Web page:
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Seemingly the lovechild of Rhapsody and iTunes, satisfies the musical needs everyone, even those who have a taste for Vietnam War protest songs or underground mixtapes.

Unlike so many other music websites, the membership rate for Grooveshark is so low that it’s a joke; most people have done less productive things with $3, like buying DataMatch results.

Even without the membership, the site still delivers without annoying play limits or 30-second sound bytes, and all the ads they use to pay for the site are unobstructively placed off to the right-hand side.

Bands can even put promos on their site and upload songs. Their page shows how many have “favorited,”  how many playlists their music appears on, and how many times their songs have been played on a last week and last month basis.

Just like iTunes, you can “favorite” music, but unlike iTunes, you can see other people that have “favorited” it. You can also see how many times the song has been listened to by other people in a certain time frame, but only with a membership.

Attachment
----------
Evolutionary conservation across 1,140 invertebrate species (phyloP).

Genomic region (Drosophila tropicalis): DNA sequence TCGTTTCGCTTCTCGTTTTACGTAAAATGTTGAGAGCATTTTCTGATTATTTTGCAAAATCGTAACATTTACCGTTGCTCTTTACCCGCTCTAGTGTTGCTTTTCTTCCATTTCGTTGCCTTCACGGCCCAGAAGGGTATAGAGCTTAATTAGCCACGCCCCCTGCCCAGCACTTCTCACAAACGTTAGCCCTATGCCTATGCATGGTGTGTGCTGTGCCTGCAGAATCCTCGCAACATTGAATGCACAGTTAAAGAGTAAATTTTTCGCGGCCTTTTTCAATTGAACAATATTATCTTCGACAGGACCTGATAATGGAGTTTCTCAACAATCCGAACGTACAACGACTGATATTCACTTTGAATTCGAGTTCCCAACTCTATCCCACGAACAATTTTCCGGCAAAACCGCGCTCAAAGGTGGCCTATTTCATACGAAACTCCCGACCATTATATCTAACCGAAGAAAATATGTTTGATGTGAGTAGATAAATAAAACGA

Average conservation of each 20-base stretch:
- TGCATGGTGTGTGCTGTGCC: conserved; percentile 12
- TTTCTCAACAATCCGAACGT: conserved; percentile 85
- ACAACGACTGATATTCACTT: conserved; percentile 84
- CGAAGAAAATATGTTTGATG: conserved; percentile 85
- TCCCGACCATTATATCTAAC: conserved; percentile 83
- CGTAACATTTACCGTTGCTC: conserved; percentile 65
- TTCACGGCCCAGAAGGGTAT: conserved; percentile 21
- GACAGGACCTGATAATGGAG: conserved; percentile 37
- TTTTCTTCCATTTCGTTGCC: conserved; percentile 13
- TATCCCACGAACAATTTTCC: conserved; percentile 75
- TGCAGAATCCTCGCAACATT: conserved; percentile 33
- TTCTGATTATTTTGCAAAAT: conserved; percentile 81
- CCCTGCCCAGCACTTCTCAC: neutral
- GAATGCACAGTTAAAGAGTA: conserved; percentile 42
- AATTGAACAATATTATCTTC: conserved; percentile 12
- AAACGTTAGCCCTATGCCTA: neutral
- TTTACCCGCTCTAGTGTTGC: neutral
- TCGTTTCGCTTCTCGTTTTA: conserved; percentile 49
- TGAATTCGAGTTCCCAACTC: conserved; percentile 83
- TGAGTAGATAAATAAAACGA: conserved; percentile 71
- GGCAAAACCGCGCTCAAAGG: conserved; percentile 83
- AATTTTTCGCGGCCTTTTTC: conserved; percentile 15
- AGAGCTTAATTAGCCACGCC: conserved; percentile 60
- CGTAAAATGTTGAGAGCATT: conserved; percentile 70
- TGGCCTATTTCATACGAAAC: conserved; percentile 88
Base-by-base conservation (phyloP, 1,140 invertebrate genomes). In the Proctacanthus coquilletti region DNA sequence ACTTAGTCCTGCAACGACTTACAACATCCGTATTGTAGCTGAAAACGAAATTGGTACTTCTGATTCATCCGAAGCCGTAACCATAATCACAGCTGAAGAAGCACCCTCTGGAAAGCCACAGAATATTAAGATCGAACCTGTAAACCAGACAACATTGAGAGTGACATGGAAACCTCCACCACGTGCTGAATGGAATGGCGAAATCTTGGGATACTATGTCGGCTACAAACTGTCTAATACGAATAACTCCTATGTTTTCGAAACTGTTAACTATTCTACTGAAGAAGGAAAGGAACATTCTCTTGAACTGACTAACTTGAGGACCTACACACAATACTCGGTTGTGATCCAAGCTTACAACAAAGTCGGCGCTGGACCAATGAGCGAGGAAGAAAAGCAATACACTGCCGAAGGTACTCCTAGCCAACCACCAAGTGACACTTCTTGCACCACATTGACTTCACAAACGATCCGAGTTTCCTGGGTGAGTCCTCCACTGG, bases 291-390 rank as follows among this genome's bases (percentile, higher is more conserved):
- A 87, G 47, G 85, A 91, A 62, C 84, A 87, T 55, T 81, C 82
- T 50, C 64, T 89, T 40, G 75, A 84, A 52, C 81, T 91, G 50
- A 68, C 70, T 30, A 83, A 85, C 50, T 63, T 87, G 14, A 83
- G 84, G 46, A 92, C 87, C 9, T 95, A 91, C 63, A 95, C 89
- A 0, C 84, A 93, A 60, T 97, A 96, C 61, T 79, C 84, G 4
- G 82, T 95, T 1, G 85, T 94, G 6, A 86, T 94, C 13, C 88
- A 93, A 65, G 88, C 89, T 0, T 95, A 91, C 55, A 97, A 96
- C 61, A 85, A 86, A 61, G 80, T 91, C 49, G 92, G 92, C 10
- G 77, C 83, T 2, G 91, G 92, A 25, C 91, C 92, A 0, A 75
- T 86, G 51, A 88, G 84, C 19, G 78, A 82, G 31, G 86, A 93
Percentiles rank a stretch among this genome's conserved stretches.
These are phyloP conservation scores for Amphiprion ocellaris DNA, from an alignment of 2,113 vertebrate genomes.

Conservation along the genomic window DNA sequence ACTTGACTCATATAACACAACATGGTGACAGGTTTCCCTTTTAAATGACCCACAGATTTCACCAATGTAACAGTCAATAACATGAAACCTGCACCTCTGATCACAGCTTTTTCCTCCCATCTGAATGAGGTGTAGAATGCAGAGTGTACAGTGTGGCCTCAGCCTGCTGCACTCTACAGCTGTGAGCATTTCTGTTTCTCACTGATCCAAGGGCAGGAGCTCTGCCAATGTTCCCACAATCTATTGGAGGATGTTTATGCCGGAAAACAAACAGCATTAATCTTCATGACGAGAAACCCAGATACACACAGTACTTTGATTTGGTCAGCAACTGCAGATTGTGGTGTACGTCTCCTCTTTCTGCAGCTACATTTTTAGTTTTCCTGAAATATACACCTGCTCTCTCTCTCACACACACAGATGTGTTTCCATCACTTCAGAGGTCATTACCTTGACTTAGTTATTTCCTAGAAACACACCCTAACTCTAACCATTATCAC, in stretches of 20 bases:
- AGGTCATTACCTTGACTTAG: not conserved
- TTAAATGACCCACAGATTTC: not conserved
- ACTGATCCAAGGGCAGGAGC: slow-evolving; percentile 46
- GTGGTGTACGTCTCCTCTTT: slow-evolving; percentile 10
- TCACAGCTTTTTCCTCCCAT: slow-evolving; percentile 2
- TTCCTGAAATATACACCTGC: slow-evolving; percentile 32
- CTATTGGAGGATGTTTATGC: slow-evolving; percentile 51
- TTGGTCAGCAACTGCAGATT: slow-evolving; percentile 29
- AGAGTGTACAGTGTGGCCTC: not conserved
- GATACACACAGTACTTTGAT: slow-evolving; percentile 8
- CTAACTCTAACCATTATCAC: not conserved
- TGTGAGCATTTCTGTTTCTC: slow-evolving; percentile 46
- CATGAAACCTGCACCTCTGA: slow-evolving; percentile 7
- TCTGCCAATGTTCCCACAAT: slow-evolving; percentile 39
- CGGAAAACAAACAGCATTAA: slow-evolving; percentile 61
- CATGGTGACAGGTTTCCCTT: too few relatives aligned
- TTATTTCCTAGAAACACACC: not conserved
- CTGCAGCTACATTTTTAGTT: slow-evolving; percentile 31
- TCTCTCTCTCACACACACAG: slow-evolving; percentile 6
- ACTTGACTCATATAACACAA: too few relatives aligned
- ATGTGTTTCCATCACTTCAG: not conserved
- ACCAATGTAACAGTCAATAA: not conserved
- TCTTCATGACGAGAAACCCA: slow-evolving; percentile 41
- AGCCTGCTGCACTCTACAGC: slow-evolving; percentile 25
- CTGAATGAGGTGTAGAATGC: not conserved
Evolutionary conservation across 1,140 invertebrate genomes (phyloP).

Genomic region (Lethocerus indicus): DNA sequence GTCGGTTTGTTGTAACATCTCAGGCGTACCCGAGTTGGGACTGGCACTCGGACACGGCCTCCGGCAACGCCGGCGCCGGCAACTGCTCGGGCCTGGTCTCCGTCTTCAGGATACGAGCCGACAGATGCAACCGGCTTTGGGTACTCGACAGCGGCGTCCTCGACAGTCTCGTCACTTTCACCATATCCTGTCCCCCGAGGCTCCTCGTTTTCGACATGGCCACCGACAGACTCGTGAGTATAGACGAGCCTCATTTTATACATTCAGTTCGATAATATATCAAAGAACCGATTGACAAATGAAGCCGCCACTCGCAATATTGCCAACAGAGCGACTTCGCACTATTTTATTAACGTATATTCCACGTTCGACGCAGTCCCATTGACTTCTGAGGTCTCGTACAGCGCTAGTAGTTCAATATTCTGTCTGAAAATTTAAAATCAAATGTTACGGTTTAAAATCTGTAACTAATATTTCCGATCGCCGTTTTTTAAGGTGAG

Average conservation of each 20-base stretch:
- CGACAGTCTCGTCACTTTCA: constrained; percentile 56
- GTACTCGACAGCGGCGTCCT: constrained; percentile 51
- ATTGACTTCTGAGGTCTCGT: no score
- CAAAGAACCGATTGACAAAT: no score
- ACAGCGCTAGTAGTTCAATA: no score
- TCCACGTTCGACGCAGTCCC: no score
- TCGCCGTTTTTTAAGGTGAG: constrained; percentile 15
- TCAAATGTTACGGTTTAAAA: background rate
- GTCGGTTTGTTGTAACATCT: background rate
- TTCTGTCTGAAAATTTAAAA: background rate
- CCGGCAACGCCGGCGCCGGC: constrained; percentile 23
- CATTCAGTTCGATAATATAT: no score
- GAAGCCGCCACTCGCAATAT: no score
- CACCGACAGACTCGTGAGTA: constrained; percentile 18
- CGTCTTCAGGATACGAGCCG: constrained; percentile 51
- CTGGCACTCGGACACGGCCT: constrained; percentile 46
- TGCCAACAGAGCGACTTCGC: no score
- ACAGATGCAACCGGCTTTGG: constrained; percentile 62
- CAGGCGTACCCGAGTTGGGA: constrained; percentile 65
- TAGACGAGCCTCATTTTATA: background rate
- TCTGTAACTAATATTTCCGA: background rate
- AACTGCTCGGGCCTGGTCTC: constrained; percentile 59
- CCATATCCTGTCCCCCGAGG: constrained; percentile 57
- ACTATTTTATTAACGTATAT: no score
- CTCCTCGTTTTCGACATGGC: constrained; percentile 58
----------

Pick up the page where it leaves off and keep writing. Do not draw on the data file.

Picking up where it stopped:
Some really hard to find music is featured on Grooveshark–music that isn’t readily available on iTunes or Rhapsody–and you don’t have to feel bad about listening to it for free because it’s legit, and users can download songs via a link to iTunes or Amazon MP3.

Grooveshark searches even provide a “similar artists” tab that shows the collaborative projects of the artist or artists that may or may not sound similar to the original. The latter is the only pitfall so far of this site, but no site has perfected the similar artist search.

Personalization seems to be their forte–the backgrounds are even interchangeable; if the default sunburst design is too bright, it can be changed to a more sombre color palate. Some of the options are free, the others are with a membership.

This site is so user-friendly that Grooveshark even remembers the last playlist you were listening to for easy access and the background you last viewed, regardless of membership status.